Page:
after being caught. He then ran again. The judge granted him bail despite the fact that he had previous convictions for drug posession, posession with
intent to distribute, assault, theft, and was the lead suspect in two other shootings.
When the court system keeps dumping repeat offenders, with a history of violence, back on the street the crime rate goes up.
Another example of how much of a joke the system is in South Carolina. Two club owners were caught on tape trying to burn down a rivals club. The
police arrested them and they were released on bail that same day. When it went to court the judge dismissed the charges. He said that there wasn't
enough evidence to hold them responsible. I know the guy that had his club burnt up and saw the tapes. You could clearly see the faces of both guys.
Another camera caught their license plate as they left.
South Carolina is one of the poorest states in the country and it has one of the worst educational systems in the country. So, when you have lucrative
crime on the ports, and cities like Greenville that serve as large drug hubs, then violence will ensue. When there seems to be no other outlet, and
the police are complicit, then there is less incintive to avoid crime. Especially when you know that the court system is going to release you before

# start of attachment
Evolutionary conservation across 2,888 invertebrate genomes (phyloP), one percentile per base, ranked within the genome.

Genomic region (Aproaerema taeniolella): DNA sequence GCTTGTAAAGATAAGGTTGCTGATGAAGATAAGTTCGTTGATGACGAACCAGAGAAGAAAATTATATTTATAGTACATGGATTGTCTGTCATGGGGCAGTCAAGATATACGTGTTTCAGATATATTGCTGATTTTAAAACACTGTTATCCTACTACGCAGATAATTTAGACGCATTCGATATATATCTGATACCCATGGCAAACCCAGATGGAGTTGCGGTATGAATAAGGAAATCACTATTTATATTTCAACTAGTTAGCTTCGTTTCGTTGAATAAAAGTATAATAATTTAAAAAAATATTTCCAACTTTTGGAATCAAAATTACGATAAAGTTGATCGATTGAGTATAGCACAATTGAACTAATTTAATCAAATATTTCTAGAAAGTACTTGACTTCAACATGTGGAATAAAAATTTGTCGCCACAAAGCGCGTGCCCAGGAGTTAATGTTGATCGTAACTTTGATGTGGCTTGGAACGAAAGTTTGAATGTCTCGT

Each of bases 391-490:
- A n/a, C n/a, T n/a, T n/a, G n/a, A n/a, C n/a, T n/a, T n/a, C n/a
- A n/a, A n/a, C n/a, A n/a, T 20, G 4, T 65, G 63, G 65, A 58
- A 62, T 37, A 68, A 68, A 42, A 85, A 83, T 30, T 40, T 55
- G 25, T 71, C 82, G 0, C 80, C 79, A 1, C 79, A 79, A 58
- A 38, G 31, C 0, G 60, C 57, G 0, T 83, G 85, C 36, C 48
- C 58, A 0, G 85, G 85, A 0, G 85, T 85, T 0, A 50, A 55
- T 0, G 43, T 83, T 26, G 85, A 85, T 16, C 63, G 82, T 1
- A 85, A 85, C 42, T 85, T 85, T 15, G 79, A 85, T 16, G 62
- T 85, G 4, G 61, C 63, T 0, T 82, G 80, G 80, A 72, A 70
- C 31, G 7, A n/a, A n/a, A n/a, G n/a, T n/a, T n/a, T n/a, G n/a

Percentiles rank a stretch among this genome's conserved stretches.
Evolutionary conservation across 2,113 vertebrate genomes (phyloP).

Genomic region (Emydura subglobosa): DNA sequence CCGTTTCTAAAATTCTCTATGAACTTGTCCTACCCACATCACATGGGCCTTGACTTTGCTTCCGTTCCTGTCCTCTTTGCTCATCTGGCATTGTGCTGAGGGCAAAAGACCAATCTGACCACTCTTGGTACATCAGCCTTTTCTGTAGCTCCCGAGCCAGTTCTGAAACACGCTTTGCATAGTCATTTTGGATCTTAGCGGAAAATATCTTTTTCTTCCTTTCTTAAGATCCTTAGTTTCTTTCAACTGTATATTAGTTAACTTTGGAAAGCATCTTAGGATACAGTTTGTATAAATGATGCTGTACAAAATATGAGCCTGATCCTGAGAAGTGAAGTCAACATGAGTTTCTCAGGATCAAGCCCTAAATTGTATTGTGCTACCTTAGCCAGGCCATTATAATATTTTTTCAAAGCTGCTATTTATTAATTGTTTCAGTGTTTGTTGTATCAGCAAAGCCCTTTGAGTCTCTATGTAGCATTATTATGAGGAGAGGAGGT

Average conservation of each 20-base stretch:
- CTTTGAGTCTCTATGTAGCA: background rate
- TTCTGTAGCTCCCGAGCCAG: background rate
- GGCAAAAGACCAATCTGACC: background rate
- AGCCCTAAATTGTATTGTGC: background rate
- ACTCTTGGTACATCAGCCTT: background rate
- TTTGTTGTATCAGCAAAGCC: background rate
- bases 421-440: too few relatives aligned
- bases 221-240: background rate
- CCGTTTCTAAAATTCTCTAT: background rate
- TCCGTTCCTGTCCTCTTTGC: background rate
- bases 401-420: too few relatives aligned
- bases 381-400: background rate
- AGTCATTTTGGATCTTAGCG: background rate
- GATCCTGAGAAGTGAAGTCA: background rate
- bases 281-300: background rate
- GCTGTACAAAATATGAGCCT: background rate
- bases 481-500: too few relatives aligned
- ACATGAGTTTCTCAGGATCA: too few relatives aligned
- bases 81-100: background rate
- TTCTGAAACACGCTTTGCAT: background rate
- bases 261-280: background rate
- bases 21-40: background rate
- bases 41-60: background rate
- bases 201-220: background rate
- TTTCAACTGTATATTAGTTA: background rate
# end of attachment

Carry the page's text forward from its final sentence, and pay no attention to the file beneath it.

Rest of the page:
your heels even cool.
In South Carolina the vast majority of violence is criminal versus criminal, or drug related. However assaults, robberys, home invasions, and rapes
are side effects. If the criminals are allowed to get that far out of hand their will be collateral damage. If you don't want to be collateral damge
the best thing to do is make sure you can deter force, or answer in kind.
Gun ownership does ipso facto mean that a gun owner can or would be willing to kill another human being.
What it means is, if a person attempts to perform a criminal activity against a person, or their family, and places them in imminent fear of serious
bodily injury, death, or sexual assault they will respond with the necessary force to stop the threat. It isn't about killing another person. It is
about protection from predators that are willing to destroy your mind, body, and soul. It is about protection from people that put no value on your
life and will kill you to take what you have.
In many self defense cases the mere presence of a gun deters or stops the crime. That means that not a shot is fired. In 80% of shootings with
handguns, the person lives. In other words gun owners are not trying to kill the predator. They are trying to respond with an approtpriate level of
force, or threat of force, to stop the predator. Yeah death is a possible result. However, I don't lose sleep over that. If I was at the point I felt
the need to shoot that means it was me or him. And I will be damned if I'm going to let some criminal determine my life expectancy.
edit on 10-2-2011 by MikeNice81 because: (no reason given)
edit on 10-2-2011 by MikeNice81 because: (no reason